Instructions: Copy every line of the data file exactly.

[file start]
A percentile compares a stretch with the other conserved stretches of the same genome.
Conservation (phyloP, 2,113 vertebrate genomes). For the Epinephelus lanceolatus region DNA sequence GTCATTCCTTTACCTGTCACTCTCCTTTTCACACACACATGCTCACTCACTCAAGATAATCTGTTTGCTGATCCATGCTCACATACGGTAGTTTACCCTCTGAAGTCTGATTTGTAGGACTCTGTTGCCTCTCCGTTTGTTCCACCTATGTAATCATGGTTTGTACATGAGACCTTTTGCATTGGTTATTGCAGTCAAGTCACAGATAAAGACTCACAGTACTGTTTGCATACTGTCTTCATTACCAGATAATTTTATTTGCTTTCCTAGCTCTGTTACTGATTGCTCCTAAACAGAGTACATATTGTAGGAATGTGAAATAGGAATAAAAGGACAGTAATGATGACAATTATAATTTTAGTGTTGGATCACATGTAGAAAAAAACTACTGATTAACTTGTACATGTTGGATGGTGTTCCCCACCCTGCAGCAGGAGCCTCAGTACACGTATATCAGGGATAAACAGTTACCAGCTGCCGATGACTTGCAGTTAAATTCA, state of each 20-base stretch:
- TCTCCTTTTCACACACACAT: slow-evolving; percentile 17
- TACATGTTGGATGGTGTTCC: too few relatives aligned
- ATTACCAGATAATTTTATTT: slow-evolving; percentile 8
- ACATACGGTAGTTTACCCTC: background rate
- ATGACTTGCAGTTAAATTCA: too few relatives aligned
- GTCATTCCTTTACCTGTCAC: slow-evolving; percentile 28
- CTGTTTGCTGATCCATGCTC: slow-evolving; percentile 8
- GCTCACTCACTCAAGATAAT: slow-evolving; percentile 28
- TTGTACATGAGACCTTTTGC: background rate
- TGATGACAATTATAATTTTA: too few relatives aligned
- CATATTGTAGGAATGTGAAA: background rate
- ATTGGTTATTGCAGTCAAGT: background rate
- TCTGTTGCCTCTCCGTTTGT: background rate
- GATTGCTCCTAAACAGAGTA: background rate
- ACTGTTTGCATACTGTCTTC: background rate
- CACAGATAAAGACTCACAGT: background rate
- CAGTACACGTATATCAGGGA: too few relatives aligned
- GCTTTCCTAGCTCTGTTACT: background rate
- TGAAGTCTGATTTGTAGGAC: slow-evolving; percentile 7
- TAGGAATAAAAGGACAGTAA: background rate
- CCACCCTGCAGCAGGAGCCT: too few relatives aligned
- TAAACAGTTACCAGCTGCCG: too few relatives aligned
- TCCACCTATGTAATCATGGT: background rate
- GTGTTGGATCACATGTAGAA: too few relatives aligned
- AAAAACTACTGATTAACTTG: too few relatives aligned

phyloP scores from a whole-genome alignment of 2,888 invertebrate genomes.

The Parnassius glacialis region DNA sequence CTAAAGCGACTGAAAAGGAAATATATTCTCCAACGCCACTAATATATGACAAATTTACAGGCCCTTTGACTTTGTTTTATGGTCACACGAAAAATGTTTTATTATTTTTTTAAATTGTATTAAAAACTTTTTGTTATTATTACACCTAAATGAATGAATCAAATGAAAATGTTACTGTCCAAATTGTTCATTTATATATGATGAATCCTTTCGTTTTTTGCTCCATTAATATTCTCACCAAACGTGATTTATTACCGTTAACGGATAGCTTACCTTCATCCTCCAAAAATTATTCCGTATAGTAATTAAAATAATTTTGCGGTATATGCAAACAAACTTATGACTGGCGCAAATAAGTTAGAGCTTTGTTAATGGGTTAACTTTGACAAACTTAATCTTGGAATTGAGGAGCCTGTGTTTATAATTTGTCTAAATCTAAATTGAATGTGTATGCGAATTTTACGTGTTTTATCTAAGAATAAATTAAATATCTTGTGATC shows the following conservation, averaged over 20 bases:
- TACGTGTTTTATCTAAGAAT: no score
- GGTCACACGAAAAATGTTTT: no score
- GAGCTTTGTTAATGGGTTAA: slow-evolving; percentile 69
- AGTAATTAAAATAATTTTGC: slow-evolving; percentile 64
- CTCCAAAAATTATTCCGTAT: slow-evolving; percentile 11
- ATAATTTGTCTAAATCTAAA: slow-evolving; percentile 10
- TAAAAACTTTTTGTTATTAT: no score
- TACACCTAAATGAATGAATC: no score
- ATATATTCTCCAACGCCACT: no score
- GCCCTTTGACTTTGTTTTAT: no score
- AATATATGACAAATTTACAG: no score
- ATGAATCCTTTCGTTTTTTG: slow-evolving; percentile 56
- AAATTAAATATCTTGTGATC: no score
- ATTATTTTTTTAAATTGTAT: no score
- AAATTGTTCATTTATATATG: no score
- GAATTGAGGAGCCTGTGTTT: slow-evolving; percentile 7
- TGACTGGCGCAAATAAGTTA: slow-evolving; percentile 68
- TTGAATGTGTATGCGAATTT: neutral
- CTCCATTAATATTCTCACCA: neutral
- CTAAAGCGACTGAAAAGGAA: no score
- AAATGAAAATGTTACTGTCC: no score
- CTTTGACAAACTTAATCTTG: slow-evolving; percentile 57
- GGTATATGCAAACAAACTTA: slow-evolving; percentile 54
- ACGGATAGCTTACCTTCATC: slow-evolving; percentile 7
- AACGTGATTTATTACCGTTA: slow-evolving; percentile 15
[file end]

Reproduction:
A percentile compares a stretch with the other conserved stretches of the same genome.
Conservation (phyloP, 2,113 vertebrate genomes). For the Epinephelus lanceolatus region DNA sequence GTCATTCCTTTACCTGTCACTCTCCTTTTCACACACACATGCTCACTCACTCAAGATAATCTGTTTGCTGATCCATGCTCACATACGGTAGTTTACCCTCTGAAGTCTGATTTGTAGGACTCTGTTGCCTCTCCGTTTGTTCCACCTATGTAATCATGGTTTGTACATGAGACCTTTTGCATTGGTTATTGCAGTCAAGTCACAGATAAAGACTCACAGTACTGTTTGCATACTGTCTTCATTACCAGATAATTTTATTTGCTTTCCTAGCTCTGTTACTGATTGCTCCTAAACAGAGTACATATTGTAGGAATGTGAAATAGGAATAAAAGGACAGTAATGATGACAATTATAATTTTAGTGTTGGATCACATGTAGAAAAAAACTACTGATTAACTTGTACATGTTGGATGGTGTTCCCCACCCTGCAGCAGGAGCCTCAGTACACGTATATCAGGGATAAACAGTTACCAGCTGCCGATGACTTGCAGTTAAATTCA, state of each 20-base stretch:
- TCTCCTTTTCACACACACAT: slow-evolving; percentile 17
- TACATGTTGGATGGTGTTCC: too few relatives aligned
- ATTACCAGATAATTTTATTT: slow-evolving; percentile 8
- ACATACGGTAGTTTACCCTC: background rate
- ATGACTTGCAGTTAAATTCA: too few relatives aligned
- GTCATTCCTTTACCTGTCAC: slow-evolving; percentile 28
- CTGTTTGCTGATCCATGCTC: slow-evolving; percentile 8
- GCTCACTCACTCAAGATAAT: slow-evolving; percentile 28
- TTGTACATGAGACCTTTTGC: background rate
- TGATGACAATTATAATTTTA: too few relatives aligned
- CATATTGTAGGAATGTGAAA: background rate
- ATTGGTTATTGCAGTCAAGT: background rate
- TCTGTTGCCTCTCCGTTTGT: background rate
- GATTGCTCCTAAACAGAGTA: background rate
- ACTGTTTGCATACTGTCTTC: background rate
- CACAGATAAAGACTCACAGT: background rate
- CAGTACACGTATATCAGGGA: too few relatives aligned
- GCTTTCCTAGCTCTGTTACT: background rate
- TGAAGTCTGATTTGTAGGAC: slow-evolving; percentile 7
- TAGGAATAAAAGGACAGTAA: background rate
- CCACCCTGCAGCAGGAGCCT: too few relatives aligned
- TAAACAGTTACCAGCTGCCG: too few relatives aligned
- TCCACCTATGTAATCATGGT: background rate
- GTGTTGGATCACATGTAGAA: too few relatives aligned
- AAAAACTACTGATTAACTTG: too few relatives aligned

phyloP scores from a whole-genome alignment of 2,888 invertebrate genomes.

The Parnassius glacialis region DNA sequence CTAAAGCGACTGAAAAGGAAATATATTCTCCAACGCCACTAATATATGACAAATTTACAGGCCCTTTGACTTTGTTTTATGGTCACACGAAAAATGTTTTATTATTTTTTTAAATTGTATTAAAAACTTTTTGTTATTATTACACCTAAATGAATGAATCAAATGAAAATGTTACTGTCCAAATTGTTCATTTATATATGATGAATCCTTTCGTTTTTTGCTCCATTAATATTCTCACCAAACGTGATTTATTACCGTTAACGGATAGCTTACCTTCATCCTCCAAAAATTATTCCGTATAGTAATTAAAATAATTTTGCGGTATATGCAAACAAACTTATGACTGGCGCAAATAAGTTAGAGCTTTGTTAATGGGTTAACTTTGACAAACTTAATCTTGGAATTGAGGAGCCTGTGTTTATAATTTGTCTAAATCTAAATTGAATGTGTATGCGAATTTTACGTGTTTTATCTAAGAATAAATTAAATATCTTGTGATC shows the following conservation, averaged over 20 bases:
- TACGTGTTTTATCTAAGAAT: no score
- GGTCACACGAAAAATGTTTT: no score
- GAGCTTTGTTAATGGGTTAA: slow-evolving; percentile 69
- AGTAATTAAAATAATTTTGC: slow-evolving; percentile 64
- CTCCAAAAATTATTCCGTAT: slow-evolving; percentile 11
- ATAATTTGTCTAAATCTAAA: slow-evolving; percentile 10
- TAAAAACTTTTTGTTATTAT: no score
- TACACCTAAATGAATGAATC: no score
- ATATATTCTCCAACGCCACT: no score
- GCCCTTTGACTTTGTTTTAT: no score
- AATATATGACAAATTTACAG: no score
- ATGAATCCTTTCGTTTTTTG: slow-evolving; percentile 56
- AAATTAAATATCTTGTGATC: no score
- ATTATTTTTTTAAATTGTAT: no score
- AAATTGTTCATTTATATATG: no score
- GAATTGAGGAGCCTGTGTTT: slow-evolving; percentile 7
- TGACTGGCGCAAATAAGTTA: slow-evolving; percentile 68
- TTGAATGTGTATGCGAATTT: neutral
- CTCCATTAATATTCTCACCA: neutral
- CTAAAGCGACTGAAAAGGAA: no score
- AAATGAAAATGTTACTGTCC: no score
- CTTTGACAAACTTAATCTTG: slow-evolving; percentile 57
- GGTATATGCAAACAAACTTA: slow-evolving; percentile 54
- ACGGATAGCTTACCTTCATC: slow-evolving; percentile 7
- AACGTGATTTATTACCGTTA: slow-evolving; percentile 15